It's Takes a lot of Money and Hard Work to Make a Truck Totally Useless

I love modified old pickup trucks.  I’m also not too crazy about bone stock pickup truck restorations for the same reason that I tend to walk right past bone stock car restorations at car shows.  There’s plenty of them out there and I’ve seen ’em all before, and their owner’s anal attention to details like replicating factory overspray and paintstick markings is the height of ridiculousness.


On the other hand, it is possible to go overboard on the modifications too, and nowhere is this more obvious than when you look at what they’re doing to trucks.  I agree with the truck hot rodders to a certain point.  Who wants to put up with a six volt electrical system, no power steering or brakes, front drum brakes with a single pot master cylinder, three on the tree, and that weak, stock six cylinder engine with stock exhaust, and the only indication that the engine is actually running, the incessant ticking of the valve train?  


By all means, remedy those shortcomings and make a truck that is actually safe and enjoyable to drive, but remember, it is a truck, and straying so far away from  truck’s originally intended purpose, that you can no longer haul anything is every bit as stupid as taking a Ferrari, ripping out it’s running gear, and slapping it on a diesel 4x4 chassis.  Just look at a typical picture of what they’re doing to trucks these days.


You might notice that I used a picture that contains a certain magazine’s logo.  There’s a good reason for that.  “Classic Trucks”, in my opinion, is one of the most ridiculous magazines out there.  It is basically a bunch of articles on how trucks are made utterly useless at great expense.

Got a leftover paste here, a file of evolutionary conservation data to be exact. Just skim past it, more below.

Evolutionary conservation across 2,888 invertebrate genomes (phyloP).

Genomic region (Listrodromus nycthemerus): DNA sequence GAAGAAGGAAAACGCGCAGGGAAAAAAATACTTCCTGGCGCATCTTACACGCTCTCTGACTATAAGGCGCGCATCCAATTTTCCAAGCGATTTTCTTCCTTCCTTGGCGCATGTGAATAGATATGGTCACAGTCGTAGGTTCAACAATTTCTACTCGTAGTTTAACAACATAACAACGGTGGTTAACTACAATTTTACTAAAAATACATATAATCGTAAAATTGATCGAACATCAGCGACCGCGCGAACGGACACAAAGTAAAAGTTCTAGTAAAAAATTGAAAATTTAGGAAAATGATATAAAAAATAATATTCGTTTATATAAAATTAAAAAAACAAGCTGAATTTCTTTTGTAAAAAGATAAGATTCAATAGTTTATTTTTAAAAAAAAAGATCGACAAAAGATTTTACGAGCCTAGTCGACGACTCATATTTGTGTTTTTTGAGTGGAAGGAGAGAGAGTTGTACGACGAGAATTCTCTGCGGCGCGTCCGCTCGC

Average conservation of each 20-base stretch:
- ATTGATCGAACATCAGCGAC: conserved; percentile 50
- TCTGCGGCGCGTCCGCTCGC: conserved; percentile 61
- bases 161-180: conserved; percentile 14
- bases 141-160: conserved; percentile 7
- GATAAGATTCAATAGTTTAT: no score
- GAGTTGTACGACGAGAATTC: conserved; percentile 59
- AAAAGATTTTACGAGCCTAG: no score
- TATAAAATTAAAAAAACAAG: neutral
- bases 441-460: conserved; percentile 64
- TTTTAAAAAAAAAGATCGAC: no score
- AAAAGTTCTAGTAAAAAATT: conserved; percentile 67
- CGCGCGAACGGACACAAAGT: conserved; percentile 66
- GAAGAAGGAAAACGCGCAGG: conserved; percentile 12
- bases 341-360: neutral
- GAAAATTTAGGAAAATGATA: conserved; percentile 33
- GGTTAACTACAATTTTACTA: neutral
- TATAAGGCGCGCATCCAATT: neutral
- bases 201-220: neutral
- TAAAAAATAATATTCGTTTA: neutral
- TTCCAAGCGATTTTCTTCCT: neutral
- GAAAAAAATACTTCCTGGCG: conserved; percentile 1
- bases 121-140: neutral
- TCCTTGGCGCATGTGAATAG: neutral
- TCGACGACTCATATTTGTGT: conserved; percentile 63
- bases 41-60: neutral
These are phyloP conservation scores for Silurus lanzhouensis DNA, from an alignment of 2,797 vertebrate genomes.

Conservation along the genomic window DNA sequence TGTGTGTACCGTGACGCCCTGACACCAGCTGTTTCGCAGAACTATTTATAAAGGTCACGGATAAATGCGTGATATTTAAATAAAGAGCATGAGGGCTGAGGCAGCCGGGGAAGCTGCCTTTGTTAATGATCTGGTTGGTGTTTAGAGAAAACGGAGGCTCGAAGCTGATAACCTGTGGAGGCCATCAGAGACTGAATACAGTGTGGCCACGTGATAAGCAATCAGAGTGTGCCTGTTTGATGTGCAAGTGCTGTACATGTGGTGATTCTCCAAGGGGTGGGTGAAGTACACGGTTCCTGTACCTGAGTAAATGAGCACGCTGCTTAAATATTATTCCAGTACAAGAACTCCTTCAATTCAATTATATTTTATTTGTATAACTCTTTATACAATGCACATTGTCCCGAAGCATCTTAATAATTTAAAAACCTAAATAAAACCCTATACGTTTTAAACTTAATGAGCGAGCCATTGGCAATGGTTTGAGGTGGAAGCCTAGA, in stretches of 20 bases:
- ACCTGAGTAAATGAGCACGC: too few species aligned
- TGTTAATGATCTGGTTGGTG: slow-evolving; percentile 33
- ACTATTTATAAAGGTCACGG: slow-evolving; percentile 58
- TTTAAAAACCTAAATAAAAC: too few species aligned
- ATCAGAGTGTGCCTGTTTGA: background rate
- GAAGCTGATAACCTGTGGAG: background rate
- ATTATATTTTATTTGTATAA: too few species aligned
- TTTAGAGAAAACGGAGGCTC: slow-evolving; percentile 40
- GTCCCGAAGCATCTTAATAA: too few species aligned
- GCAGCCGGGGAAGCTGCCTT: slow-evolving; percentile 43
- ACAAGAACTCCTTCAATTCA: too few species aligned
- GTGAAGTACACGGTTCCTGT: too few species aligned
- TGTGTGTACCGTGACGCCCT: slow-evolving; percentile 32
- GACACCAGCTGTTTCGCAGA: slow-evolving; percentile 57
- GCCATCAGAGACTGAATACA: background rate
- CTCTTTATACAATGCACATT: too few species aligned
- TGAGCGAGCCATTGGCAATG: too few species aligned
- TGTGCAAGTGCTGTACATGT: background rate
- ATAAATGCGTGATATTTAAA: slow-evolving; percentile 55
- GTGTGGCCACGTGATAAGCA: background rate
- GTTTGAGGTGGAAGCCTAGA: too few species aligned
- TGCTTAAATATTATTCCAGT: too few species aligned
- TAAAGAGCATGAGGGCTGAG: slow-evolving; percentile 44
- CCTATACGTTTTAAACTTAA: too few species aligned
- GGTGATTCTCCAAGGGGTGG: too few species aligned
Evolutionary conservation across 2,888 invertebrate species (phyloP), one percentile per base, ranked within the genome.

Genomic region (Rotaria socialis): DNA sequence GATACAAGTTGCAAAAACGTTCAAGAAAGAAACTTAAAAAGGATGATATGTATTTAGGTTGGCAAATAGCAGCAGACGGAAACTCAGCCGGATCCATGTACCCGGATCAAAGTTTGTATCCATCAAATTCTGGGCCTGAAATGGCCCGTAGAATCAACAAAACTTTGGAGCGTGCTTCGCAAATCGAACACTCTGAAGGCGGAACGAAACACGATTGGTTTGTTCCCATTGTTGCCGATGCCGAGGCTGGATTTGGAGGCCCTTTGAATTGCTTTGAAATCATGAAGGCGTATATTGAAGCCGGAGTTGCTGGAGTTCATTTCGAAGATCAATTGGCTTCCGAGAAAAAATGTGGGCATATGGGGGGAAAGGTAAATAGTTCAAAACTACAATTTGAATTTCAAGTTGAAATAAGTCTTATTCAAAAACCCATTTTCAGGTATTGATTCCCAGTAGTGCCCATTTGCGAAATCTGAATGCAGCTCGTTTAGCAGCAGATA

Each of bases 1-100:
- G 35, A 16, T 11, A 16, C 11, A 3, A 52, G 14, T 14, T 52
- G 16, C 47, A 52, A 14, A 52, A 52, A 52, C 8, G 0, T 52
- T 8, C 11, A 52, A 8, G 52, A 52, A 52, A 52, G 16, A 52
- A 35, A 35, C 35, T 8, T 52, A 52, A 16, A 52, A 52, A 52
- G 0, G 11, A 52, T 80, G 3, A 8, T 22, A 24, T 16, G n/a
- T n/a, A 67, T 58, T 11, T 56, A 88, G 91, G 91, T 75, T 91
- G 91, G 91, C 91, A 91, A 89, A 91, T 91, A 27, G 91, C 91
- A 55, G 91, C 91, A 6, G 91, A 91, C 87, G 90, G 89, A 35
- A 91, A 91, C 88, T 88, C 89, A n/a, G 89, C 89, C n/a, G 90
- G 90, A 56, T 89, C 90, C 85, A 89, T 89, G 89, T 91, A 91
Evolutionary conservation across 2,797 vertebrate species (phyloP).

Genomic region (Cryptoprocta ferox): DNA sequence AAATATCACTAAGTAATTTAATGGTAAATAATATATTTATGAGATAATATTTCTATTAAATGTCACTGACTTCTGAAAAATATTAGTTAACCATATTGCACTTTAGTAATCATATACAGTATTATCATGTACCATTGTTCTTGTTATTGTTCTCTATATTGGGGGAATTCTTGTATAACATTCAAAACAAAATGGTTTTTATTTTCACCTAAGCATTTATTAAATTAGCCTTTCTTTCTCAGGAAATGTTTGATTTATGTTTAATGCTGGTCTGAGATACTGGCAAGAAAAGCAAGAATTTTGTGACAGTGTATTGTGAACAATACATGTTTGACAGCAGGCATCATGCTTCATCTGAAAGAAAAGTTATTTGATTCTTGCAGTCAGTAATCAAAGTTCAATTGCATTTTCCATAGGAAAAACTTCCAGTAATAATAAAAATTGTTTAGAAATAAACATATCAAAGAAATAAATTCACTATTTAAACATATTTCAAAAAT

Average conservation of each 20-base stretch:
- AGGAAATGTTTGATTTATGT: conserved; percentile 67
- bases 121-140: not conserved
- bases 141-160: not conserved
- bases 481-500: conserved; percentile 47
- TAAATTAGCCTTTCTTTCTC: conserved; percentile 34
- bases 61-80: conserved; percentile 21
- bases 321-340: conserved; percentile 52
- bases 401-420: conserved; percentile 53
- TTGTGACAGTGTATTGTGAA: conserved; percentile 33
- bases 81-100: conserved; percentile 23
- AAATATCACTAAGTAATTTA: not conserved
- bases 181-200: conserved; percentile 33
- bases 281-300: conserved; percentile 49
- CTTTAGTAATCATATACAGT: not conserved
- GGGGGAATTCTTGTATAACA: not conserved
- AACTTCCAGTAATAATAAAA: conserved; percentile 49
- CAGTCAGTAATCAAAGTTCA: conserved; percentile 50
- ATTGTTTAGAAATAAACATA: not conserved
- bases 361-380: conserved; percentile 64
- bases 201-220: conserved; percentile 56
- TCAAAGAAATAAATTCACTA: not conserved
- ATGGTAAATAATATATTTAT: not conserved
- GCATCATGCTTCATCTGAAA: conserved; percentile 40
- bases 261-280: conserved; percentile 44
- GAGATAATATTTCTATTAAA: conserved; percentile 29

It wouldn’t be so bad if all of the trucks in this magazine were out and out racers, but the vast majority of them never see any type of speed competition.  I started seeing trucks like this in the ‘90’s. The builders make modifications to the vehicle on a piecemeal basis, cobbling on Mustang II clips and four link rear suspensions or complete Corvette or Jaguar rear ends.  What they end up with is something that can neither haul anything nor traverse anything but the smoothest of highways.

Tits on a boar sports fans, tits on a boar.



The most surprising thing is, that you can build a classic truck, much more easily, quickly, and cheaply and still get 90% of the benefits offered by these extreme builds and end up with a truck that still retains most of its intended function.  Just throw the body on a later model pickup chassis.  You get your V8, power steering, 12 volts, front disc brakes (front and rear, if you use a new enough chassis), and a better transmission, all in one crack, plus you are eliminating dealing with about 50 years of rust on the frame.

If the truck still sits too high for you, there are plenty of aftermarket lowering kits available for any truck made in the last 40 years.  One more benefit is that you (and any potential buyers) know what you’re dealing with.  If your classic truck has a complete later model chassis, it is going to be much easier for you, or any subsequent owners, to obtain any repair or modification parts in the future, and you’ll still be able to haul something.

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